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Humor bridges language barrier

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Detroit Lakes,Minnesota 56501
Detroit Lakes Online
Humor bridges language barrier
Detroit Lakes Minnesota 511 Washington Avenue 56501

PELICAN RAPIDS - Did you hear the one about the guy who wrote a book of jokes to help Chinese learn English?

That would be Gerry Haukebo.


Haukebo, a Pelican Lake resident, has written jokes for the book Did You Hear the One About...Classic American Jokes that was then translated into Chinese. The book is for Chinese people learning the English language.

This isn't Haukebo's first time working with different languages.

"I'm credited with starting the language villages in Bemidji," he said. He started them in 1961.

Through the language villages Haukebo met a professor from China who wanted Haukebo to come to China and teach English. He started a language village in China in 1989.

That village grew from one to nine villages in just four years.

With the thirst to learn the English language, publishers approached Haukebo about writing a book of jokes in English that would be translated into Chinese -- something that wasn't a problem for him.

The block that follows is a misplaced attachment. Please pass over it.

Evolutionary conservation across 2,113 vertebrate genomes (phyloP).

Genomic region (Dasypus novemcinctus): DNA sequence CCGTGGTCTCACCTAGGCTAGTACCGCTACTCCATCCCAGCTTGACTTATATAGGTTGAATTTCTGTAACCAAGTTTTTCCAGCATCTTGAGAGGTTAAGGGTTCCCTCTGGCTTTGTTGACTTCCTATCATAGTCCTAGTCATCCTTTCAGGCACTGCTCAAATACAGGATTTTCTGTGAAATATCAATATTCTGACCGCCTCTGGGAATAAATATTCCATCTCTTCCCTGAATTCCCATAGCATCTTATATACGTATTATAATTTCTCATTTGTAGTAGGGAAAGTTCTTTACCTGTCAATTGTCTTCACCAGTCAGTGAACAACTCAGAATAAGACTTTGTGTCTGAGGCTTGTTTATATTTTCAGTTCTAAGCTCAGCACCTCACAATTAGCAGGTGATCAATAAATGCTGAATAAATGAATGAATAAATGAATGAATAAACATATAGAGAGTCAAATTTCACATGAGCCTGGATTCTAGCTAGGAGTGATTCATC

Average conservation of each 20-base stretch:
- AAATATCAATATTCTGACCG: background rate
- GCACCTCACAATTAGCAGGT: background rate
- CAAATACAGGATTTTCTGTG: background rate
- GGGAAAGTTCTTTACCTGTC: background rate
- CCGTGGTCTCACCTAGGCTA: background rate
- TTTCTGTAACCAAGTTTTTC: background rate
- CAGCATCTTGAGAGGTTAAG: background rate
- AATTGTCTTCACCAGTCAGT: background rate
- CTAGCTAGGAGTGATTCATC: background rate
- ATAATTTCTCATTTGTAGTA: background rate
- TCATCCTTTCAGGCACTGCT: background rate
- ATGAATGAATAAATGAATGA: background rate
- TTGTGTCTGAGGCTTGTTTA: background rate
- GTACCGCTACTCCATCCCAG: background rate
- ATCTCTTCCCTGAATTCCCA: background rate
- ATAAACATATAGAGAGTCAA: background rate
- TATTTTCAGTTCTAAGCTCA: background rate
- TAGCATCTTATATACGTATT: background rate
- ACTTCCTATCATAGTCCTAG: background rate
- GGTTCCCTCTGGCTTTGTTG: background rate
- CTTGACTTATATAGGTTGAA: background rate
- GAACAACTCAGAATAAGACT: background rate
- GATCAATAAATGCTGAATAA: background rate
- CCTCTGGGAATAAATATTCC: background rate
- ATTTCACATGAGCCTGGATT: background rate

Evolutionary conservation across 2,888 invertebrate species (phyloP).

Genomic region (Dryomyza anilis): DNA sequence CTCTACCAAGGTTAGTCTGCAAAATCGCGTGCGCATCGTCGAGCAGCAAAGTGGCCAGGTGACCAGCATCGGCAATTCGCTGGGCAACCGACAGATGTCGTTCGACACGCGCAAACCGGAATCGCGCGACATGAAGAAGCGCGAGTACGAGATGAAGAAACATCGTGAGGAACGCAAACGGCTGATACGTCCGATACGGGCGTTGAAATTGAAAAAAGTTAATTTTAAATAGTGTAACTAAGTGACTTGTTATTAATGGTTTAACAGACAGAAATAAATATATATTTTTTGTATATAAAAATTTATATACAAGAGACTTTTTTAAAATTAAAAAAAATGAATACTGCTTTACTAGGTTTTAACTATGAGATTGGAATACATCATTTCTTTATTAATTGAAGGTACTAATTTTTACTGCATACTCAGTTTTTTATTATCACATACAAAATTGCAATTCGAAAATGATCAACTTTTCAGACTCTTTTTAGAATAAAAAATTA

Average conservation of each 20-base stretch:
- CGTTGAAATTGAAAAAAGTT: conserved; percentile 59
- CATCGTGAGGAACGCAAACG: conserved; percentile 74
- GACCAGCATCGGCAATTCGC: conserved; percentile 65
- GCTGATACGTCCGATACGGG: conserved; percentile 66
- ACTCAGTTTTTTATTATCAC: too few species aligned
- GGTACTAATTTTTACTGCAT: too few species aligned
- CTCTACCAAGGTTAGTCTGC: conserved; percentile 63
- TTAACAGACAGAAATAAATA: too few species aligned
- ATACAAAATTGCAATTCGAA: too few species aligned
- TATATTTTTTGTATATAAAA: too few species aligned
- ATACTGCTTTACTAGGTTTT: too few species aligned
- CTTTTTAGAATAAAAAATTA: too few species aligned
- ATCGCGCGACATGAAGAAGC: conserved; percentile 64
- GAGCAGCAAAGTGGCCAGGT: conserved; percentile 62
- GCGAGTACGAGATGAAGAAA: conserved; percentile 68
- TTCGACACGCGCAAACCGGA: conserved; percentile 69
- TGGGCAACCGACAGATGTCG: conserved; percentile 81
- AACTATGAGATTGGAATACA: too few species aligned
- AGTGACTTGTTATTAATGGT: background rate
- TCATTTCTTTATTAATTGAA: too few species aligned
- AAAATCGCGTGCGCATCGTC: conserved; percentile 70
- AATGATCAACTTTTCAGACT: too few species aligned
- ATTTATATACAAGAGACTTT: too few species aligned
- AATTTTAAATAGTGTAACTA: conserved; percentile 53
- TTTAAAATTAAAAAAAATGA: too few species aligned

"If I have any kind of audience, I like to tell stories," said Haukebo

He added that learning a language is easier if the student is reading something interesting and fun like jokes and short stories.

Thus began Did You Hear the One About...Classic American Jokes. Along with the book is a CD recording of the jokes.

Nadine and David Brown, teachers in the Pelican Rapids School District, recorded the jokes in English for those learning the language to hear the words rather than just read them.

"There ought to be a rather respectable market over there (in China) for it," he said.

Haukebo didn't necessarily write the jokes in the book though. He simply searched for jokes that were easy to understand, had universal meaning and were appropriate for any age, and compiled them into this book.

"I had to be careful to weed out any negative ethnic and age jokes," he said.

Being that the jokes are simple and fit for anyone, Haukebo said the book could easily be used to translate into different languages and be used to teach anyone English as a second language.

That decision is up to the book publisher, but there could be more languages in Haukebo's future.